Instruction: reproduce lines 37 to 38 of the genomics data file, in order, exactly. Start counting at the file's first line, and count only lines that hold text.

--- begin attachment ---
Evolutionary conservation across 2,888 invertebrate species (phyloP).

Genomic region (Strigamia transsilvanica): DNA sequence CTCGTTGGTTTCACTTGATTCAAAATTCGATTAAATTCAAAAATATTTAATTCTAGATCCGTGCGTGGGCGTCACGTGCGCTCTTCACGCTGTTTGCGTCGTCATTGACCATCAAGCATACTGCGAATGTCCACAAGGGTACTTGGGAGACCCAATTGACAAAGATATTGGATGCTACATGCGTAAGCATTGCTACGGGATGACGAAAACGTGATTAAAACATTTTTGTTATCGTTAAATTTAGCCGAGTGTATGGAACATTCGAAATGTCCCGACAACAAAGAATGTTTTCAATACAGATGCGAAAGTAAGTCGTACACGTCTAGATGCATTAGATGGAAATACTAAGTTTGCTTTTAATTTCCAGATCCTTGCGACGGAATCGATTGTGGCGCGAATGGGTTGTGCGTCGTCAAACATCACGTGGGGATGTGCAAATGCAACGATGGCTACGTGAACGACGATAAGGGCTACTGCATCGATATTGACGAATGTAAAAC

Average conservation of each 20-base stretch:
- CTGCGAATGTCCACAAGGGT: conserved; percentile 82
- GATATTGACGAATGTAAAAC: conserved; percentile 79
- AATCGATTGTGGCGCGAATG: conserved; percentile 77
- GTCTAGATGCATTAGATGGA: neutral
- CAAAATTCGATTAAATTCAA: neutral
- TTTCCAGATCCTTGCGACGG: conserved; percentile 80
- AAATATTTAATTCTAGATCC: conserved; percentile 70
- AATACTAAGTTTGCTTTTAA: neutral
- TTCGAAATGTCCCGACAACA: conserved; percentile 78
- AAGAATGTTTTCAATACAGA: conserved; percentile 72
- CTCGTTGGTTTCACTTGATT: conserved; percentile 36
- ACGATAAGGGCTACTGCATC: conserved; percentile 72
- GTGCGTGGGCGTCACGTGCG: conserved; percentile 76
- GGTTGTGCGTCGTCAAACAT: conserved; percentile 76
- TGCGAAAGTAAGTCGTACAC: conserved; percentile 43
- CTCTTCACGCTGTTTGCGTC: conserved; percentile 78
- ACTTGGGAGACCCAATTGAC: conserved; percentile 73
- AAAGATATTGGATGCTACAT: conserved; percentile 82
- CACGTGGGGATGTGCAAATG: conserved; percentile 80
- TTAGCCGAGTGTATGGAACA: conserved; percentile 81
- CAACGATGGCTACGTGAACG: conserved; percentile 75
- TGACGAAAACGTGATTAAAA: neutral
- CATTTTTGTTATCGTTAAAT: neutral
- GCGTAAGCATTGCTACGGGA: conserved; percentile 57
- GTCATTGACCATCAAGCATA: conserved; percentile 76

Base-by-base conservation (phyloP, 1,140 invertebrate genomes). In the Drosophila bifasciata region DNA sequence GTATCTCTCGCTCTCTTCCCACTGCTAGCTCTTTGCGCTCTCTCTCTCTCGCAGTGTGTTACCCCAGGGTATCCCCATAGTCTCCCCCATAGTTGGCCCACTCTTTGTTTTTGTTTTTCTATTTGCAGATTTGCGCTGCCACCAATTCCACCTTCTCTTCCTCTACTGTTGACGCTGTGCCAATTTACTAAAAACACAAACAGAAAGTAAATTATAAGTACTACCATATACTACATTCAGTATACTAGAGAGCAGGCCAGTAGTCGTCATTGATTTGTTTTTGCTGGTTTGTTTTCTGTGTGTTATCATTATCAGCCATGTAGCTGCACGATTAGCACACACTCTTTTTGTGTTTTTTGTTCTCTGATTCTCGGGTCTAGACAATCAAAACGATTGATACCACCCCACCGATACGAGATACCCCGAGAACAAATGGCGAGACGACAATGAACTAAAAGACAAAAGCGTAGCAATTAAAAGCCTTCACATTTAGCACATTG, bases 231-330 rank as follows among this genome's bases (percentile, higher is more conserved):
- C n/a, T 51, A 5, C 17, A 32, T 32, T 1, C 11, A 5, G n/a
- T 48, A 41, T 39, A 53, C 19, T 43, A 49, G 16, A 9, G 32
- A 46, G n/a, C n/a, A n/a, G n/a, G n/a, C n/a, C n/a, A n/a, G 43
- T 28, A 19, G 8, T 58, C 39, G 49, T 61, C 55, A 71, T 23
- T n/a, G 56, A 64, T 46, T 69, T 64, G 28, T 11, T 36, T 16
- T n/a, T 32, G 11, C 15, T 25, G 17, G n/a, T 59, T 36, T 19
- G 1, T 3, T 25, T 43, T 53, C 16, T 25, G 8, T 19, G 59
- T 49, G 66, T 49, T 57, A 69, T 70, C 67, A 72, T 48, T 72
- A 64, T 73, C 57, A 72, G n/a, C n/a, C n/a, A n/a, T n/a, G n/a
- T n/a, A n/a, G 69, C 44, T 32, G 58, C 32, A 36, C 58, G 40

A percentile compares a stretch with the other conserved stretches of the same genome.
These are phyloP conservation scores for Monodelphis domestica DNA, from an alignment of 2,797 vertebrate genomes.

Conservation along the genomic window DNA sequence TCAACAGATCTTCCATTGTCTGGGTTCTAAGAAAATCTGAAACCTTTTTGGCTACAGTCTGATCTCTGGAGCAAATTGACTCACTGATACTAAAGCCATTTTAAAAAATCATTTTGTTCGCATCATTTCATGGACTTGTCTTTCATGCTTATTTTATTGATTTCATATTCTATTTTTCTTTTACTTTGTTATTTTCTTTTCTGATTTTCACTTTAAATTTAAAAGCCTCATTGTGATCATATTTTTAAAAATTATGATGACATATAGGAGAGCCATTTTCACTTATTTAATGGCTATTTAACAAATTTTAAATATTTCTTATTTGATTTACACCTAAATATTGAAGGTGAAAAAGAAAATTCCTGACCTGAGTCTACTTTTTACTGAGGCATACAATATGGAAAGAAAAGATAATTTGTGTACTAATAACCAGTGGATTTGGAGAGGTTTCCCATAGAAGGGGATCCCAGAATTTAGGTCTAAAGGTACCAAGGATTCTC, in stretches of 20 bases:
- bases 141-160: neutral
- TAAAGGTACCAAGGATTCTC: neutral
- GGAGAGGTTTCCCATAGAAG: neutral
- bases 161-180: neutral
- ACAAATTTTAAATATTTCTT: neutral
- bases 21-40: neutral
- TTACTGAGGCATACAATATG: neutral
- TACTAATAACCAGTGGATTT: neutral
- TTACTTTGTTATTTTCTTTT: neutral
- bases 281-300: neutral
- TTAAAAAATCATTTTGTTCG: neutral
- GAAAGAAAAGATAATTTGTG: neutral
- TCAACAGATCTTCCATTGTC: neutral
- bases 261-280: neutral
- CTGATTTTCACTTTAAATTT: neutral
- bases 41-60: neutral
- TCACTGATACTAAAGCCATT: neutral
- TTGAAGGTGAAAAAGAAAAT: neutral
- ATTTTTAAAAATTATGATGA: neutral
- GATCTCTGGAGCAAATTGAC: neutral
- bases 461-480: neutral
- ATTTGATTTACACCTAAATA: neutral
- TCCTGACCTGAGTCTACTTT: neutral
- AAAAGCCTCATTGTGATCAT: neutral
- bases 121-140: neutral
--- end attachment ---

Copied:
- T 49, G 66, T 49, T 57, A 69, T 70, C 67, A 72, T 48, T 72
- A 64, T 73, C 57, A 72, G n/a, C n/a, C n/a, A n/a, T n/a, G n/a